What happens when you take an iconic movie franchise and combine it with UE4, latest Oculus Rift prototype, and the most advanced GPU that Nvidia has ever released? Well, it turns out this combination can transport you to the halls of Erebor in Middle Earth, staring down one of the most menacing characters to grace the silver screen.
If you’ve seen The Hobbit: The Desolation of Smaug (2013), you can save yourself some time by skipping the description below and simply letting me say that this experience, officially called Thief in the Shadows, is like stepping into the Smaug reveal scene from the film.
If you’ve seen the film, you’ll know that Smaug is a truly magnificent and massive beast of a dragon. The cinema scene is one of the most incredible sequences I’ve ever seen in traditional film, and a bar-setting achievement for CGI and animation. The dwarven chamber of the film scene held millions of physically simulated coins, not to mention the great Smaug, a dragon larger than two Boeing 747s. So you can understand the challenge of recreating the scene in VR—real time 90 FPS with at least 1440p resolution, 3D stereoscopic, and a wide field of view.
For Thief in the Shadows, Epic worked in UE4 together with Weta Digital (with a little help from Nvidia in the form of the Titan X1 GPU) who used assets directly from the film to put players in the
shoes hairy hobbit feet of Bilbo Baggins, the unfortunate fellow contracted to burgle the treasure halls guarded by Smaug.
In Thief in the Night on the Oculus Rift Crescent Bay prototype, the scene faded in with me standing in the chambers of Erebor, a cavernous dwarven city hollowed within a mountain. The hall, supported by gargantuan pillars, housed heaps of golden coins and uncountable treasures.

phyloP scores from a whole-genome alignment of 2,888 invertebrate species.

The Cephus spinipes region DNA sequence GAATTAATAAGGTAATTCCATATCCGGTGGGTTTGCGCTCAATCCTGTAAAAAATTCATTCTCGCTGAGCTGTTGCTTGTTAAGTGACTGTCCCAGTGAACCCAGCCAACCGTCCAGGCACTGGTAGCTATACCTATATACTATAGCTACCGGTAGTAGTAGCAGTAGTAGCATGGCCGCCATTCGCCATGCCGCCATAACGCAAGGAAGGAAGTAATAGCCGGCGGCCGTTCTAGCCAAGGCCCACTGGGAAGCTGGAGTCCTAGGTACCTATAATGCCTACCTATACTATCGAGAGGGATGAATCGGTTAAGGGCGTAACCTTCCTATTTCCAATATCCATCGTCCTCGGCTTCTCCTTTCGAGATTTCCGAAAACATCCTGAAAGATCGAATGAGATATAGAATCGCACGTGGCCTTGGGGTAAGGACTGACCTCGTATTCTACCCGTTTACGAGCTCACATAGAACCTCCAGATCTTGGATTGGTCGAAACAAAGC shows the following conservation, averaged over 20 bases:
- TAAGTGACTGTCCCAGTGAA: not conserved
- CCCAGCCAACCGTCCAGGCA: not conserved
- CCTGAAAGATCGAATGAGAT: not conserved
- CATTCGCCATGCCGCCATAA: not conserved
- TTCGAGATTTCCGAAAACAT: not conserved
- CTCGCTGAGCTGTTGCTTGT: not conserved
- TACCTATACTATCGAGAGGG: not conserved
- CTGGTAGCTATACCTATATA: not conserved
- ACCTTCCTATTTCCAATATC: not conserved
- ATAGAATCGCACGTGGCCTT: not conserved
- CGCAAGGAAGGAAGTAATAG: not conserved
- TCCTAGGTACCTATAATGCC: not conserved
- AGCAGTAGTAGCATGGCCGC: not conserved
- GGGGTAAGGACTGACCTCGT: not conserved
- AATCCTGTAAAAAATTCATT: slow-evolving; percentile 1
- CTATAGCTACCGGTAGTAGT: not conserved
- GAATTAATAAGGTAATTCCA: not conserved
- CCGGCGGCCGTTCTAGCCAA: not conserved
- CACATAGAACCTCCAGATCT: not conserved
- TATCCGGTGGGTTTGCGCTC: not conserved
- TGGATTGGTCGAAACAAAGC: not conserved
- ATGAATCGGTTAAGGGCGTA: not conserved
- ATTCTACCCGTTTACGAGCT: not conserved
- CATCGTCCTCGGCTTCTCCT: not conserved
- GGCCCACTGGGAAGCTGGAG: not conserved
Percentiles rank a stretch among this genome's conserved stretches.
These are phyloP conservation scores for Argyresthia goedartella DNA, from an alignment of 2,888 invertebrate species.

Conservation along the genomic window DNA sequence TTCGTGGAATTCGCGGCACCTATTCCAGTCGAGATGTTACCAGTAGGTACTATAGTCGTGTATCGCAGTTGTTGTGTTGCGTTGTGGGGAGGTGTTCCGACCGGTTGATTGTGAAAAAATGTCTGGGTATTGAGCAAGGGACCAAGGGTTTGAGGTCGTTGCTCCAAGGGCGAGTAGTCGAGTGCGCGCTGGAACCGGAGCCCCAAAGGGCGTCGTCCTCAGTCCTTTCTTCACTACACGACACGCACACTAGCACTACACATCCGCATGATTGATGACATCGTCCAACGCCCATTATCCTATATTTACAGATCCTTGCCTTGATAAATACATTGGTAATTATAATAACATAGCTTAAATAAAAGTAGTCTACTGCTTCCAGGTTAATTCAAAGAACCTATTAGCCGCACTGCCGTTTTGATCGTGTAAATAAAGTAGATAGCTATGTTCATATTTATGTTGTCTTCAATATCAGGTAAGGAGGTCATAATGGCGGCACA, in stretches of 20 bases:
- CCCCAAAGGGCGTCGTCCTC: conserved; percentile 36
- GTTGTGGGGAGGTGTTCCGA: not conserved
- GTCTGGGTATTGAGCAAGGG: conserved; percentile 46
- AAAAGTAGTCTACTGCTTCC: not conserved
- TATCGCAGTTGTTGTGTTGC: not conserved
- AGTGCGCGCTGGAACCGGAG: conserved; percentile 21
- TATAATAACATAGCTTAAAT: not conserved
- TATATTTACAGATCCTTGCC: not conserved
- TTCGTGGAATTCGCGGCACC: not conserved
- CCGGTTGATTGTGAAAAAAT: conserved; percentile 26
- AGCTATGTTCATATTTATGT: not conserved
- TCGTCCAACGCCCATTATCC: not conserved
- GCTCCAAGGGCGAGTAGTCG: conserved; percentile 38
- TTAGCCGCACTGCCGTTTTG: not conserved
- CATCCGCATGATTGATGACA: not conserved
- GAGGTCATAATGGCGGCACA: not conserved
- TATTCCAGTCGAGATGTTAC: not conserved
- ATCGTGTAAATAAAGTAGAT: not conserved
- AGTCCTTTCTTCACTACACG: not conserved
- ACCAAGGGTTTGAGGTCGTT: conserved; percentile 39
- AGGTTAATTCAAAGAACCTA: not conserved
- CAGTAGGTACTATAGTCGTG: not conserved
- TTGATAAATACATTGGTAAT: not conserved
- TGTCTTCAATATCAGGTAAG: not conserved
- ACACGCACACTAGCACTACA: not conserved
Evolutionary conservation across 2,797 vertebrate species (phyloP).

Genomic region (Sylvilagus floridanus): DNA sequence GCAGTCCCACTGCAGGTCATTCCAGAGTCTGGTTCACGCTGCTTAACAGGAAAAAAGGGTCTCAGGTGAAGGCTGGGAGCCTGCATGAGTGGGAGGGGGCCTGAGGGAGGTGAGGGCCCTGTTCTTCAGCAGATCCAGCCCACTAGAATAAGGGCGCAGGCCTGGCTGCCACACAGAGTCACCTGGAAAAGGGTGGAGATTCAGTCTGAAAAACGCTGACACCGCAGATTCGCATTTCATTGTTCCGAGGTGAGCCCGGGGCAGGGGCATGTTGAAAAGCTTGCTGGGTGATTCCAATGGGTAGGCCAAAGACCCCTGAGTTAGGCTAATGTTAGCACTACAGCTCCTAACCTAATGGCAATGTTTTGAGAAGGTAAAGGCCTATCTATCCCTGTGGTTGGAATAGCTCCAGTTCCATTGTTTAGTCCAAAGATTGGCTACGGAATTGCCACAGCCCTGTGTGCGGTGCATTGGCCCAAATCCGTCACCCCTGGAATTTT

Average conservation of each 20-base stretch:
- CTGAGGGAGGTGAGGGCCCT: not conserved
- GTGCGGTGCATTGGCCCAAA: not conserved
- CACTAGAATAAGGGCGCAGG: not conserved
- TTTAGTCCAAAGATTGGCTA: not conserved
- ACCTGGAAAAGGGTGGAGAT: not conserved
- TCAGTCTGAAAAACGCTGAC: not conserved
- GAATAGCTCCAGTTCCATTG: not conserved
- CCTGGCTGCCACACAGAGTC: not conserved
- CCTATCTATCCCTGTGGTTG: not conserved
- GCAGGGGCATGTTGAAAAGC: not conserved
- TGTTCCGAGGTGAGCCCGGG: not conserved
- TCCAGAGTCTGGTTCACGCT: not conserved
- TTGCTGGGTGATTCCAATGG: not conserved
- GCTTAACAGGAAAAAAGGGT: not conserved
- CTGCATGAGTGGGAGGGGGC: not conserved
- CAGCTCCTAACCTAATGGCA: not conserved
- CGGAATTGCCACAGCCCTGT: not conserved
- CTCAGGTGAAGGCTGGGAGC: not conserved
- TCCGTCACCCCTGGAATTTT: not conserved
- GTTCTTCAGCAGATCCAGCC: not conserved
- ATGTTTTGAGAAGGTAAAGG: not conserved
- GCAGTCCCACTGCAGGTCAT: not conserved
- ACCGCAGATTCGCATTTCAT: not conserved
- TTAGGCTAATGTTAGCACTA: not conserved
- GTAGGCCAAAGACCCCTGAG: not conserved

As the demo started, there was some time to take in the area around me—there’s a treasure chest in front with a helmet resting on it, elsewhere is gold and treasure at every turn. Shortly thereafter, I heard the menacing voice of Smaug, with dialogue taken directly from the film.
The great dragon, buried in coins and treasure, slowly stirs. As he does, thousands of coins spill off of him and tumble about. As he emerges completely from the pile, he begins to swirl about you, slithering about as elegantly as a creature of that magnitude can.
Smaug continues his dialogue, asking where the thief is (referring to the player) who has come to steal his treasure. At one point he takes hold of one of the chamber’s massive pillars and brings the entire thing down toward the player. The pillar smashes right next to you, and you could be forgiven for reactively jumping out of the way.
It isn’t until Smaug brings his face directly up to the player that you can understand his scale. With an eye nearly as big as the entire player, Smaug came up to gaze upon his would-be victim. His head was massive—the size of a bus. Despite knowing full well that I had no form of hand input at that moment, I had a strong impulse to try to touch the dragon’s huge snout that was at this point within arm’s reach.
After his closeup, Smaug pulled back and took a deep breath. As his chest began to glow, it was clear what was next. A breath of fire enveloped the scene around me, and after a few moments of the world turning into hell on Middle Earth, the demo faded out.
At the Epic/Weta session yesterday, the folks behind this impressive project talked about the challenges in achieving the scene at such fidelity. Unfortunately they said that it was created as an internal tech demo and there wasn’t any plans to release it. However, it seems likely that it will be used for some time to come as a breathtaking demo for the Oculus Rift Crescent Bay prototype. In the future, experiences like this could be packaged as film ‘extras’—at least until becoming feature-length themselves.
The developers told me that Lord of the Rings director Peter Jackson saw the Thief in the Shadows VR experience and enjoyed it. At the rate the industry is growing, maybe we’ll one day see a virtual reality film from Jackson himself.